"Important tip for owners regarding key FOB signal interference"

AlMc | 04. Mai 2013

@Jimmy: Your patience over this situation is admirable. @Paul is right that we are all Beta testers and should be understanding about some of these glitches. Hopefully, Management will take your good suggestions and use them.

djm12 | 04. Mai 2013

Note to self - don't promise rides to people on the first day you get to work with a new car. Break it in first.

When delivered yesterday, my car had 50 miles on the Odo. I was told that Tesla has an indoor track at the factory to give all the cars a nice inspection workout. I've noted some funky lock/unlock behaviors already. For instance, the car not turning off after I close the door sometimes. No real issues - just interesting.

hfcolvin | 04. Mai 2013

Sorry for your issue, I can only imagine your frustration.

I like the phone app idea. Maybe even an emergency start option that could be activated from the app after a call to Tesla would be useful.

iFish365 | 04. Mai 2013

Got got a call from the Tesla ranger (Saturday 3:30pm) that the car is fixed in the field. He replaced a "body security module" (hope I heard him correctly). I'm planning to pick it up tonight when schedule allows and go back to being the happiest driver on earth again!

Velo1 | 04. Mai 2013

@Jimmy, good for you, but you'll be the 2nd happiest driver on Earth.

ian | 04. Mai 2013

Ugh. This sounds like a complete nightmare. Glad to hear they've fixed the issue! Hopefully you've got all the new car gremlins out on the first day and you can now enjoy it!


ramtaz | 04. Mai 2013

Hope the "body security module" did the fixed, not sure what surprises the 40 kWh battery will
have for us under $70 k TESLAs

iFish365 | 04. Mai 2013

Picked up the car around 9pm. I was able to unlock the car without any problems using the iPhone app, keys were already inside and the car didn't complain when it shifted gear and started driving. BACK TO AWESOME!!!

Plugged into the High Voltage Charger for the first time... I was expecting 62 miles/hr (I have twin chargers) but the iPhone app indicates 41 mi/hr 243v 60/80A. I had my electrician hook up a dedicated 100A circuit for the charger, so I don't understand why it's only pulling 60A. Is this a limitation on my circuit? Or something internal to the car?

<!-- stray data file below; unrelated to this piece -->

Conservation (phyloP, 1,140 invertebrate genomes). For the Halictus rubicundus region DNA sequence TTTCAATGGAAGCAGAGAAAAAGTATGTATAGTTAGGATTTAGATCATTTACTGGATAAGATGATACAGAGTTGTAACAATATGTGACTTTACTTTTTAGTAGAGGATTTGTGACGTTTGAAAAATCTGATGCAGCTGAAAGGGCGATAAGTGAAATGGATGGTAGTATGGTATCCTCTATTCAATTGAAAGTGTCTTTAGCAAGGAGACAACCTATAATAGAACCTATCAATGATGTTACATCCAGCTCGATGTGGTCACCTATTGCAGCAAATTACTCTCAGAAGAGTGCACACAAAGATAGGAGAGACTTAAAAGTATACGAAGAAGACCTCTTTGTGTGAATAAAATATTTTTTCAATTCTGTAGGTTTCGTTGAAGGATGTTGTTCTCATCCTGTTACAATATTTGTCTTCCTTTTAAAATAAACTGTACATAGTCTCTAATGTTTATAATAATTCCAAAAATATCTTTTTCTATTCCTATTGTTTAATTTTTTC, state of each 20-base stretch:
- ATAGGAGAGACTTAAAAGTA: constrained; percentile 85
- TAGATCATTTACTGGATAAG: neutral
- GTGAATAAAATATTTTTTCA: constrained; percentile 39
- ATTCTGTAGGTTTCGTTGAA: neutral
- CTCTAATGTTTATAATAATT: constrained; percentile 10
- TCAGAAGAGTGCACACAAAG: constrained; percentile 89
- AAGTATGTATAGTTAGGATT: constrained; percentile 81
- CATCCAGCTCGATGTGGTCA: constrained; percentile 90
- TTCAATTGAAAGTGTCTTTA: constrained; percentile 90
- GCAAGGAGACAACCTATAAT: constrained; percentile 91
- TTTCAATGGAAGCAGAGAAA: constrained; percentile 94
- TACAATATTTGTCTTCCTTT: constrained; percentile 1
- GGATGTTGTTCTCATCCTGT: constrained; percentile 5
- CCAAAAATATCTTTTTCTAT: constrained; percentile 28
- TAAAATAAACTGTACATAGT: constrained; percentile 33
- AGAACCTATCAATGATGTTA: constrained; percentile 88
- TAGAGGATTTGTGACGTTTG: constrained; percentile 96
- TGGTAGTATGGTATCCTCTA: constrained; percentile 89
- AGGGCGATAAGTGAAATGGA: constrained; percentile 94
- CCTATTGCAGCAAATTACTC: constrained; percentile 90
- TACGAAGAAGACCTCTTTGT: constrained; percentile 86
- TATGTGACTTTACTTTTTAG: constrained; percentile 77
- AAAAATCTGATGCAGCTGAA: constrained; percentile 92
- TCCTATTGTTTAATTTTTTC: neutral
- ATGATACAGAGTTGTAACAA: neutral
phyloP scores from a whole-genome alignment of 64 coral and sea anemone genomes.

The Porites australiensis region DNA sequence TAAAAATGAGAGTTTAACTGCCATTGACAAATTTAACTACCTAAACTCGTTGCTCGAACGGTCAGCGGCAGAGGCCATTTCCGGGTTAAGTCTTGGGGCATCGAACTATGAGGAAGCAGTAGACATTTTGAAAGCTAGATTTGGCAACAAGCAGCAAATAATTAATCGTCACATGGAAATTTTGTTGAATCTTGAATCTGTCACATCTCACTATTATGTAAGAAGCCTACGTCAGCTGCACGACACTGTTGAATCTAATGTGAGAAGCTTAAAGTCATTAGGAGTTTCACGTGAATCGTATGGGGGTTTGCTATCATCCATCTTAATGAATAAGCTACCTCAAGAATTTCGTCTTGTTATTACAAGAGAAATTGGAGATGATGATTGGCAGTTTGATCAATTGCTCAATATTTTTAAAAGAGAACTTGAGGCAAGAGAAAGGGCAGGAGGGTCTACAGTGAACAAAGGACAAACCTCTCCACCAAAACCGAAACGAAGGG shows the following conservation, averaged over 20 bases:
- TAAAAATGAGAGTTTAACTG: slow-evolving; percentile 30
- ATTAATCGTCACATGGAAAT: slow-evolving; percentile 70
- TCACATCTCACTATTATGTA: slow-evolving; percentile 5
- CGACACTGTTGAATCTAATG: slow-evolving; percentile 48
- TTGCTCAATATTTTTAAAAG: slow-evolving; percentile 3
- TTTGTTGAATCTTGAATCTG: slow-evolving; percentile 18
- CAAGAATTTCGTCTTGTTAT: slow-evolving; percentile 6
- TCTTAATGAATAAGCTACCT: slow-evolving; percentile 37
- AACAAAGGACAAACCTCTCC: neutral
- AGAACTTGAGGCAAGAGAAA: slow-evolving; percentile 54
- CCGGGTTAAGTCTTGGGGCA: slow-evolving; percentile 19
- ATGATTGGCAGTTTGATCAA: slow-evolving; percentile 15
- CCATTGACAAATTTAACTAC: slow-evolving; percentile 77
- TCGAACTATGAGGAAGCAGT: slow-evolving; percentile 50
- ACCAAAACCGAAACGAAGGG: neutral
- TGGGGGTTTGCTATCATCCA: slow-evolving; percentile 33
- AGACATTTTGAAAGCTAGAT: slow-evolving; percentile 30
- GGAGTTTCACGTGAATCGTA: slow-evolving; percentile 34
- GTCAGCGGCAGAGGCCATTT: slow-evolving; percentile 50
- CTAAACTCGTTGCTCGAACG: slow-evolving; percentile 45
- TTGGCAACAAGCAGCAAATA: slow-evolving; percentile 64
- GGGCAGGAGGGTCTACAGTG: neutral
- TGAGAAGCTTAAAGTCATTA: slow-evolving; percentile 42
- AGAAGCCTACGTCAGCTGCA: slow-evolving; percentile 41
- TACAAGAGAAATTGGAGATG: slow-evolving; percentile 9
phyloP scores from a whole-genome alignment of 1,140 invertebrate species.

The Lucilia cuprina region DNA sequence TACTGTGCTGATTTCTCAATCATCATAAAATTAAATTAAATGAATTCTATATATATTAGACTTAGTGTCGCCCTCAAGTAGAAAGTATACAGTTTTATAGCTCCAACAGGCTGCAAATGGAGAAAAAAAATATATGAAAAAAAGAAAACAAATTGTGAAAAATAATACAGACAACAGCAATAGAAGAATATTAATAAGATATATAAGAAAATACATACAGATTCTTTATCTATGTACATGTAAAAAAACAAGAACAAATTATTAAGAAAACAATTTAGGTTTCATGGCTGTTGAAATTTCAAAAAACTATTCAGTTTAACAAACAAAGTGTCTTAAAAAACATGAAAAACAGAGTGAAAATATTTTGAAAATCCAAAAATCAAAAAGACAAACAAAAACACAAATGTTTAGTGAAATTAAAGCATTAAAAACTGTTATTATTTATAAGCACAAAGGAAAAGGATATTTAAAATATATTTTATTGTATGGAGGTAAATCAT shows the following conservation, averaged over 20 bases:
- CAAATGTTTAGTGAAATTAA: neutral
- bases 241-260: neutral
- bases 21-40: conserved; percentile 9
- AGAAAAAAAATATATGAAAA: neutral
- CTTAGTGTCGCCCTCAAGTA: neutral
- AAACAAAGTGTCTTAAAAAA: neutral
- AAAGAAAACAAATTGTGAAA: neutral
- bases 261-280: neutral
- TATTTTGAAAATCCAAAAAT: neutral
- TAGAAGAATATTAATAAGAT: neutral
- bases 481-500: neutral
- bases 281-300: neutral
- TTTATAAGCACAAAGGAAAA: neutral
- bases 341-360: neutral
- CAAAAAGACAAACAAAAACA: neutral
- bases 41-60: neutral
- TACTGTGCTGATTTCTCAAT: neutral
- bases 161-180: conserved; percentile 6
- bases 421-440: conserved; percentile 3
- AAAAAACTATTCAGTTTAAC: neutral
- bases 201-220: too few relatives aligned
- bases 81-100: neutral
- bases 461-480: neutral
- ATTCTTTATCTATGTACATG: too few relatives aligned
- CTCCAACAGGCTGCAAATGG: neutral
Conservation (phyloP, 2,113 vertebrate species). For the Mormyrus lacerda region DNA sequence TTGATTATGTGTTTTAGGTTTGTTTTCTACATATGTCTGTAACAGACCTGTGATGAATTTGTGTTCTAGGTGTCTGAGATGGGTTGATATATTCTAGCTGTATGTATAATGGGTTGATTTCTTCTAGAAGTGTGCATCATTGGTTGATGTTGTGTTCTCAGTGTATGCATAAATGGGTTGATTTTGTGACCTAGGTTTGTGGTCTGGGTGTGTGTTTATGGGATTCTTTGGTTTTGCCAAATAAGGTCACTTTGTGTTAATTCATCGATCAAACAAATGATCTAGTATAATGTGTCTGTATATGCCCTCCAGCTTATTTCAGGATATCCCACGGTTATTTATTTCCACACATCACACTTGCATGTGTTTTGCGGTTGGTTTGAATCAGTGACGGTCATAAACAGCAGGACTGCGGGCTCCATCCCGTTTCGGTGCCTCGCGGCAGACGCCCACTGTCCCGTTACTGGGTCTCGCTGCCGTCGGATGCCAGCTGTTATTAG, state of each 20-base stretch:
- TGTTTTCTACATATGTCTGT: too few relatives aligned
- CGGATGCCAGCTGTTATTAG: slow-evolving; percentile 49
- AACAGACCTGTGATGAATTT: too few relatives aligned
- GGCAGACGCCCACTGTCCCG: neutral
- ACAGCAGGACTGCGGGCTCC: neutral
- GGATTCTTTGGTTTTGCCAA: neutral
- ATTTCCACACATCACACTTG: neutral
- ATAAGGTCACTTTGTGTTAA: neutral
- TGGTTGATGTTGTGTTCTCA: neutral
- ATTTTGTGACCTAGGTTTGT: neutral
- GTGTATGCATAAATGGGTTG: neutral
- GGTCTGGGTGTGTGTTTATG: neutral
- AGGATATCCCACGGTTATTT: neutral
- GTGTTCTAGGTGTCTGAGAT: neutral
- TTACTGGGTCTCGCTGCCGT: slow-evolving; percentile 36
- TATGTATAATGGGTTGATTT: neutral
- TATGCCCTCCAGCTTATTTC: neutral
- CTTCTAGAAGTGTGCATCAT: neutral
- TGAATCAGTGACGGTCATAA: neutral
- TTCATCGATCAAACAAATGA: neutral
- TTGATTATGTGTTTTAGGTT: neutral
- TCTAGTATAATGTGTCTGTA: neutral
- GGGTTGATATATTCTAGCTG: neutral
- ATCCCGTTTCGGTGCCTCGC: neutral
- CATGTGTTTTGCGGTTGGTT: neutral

richard_lawson | 04. Mai 2013

It's limited in firmware 4.4 to 60A because of issues with fuses blowing in the connector.

Brian H | 05. Mai 2013

That limitation can be overridden by telling the car to take 80A.

iFish365 | 05. Mai 2013

As long as pulling 60A is a known limitation in the software, I can live with it. I have more than enough time to charge the car overnight anyway, better safe than sorry. I don't want to risk not being able to drive the car for a day. Hopefully they fix whatever they need to fix soon.

Oh, and I forgot to mention one thing... the service tech told me he had heard of the "body security module" issue only one other time, and said two out of ten thousand (I guess Tesla has 10,000 cars in the field) isn't bad. I think that's two too many. Doesn't Tesla shoot for Six Sigma (3.4 defects per million) in manufacturing?

No matter. This is the best handling car I ever had and I'm willing to overlook this, that, and the other glitches.

Cattledog | 05. Mai 2013

Jimmy - Glad all's working out. Co-worker laughs will fade quickly to looks of disbelief when test rides start, trust me.

skymaster | 05. Mai 2013

80% of Americans drive 40 miles or less a day. Even if you drive 100 miles per day and only are home 10 hours per day, you only need 10 miles per hour to leave every day with a full charge. I have no idea why people think they need to BLAST the juice at these incredible machines. I have read where a service tech said to "turn the amps way down". This is what I do unless I need a quick charge.

DouglasR | 05. Mai 2013

@defmonk - Brian reads these forums more carefully than anyone I know, and he is usually right (far right). Let him be.

Captain_Zap | 05. Mai 2013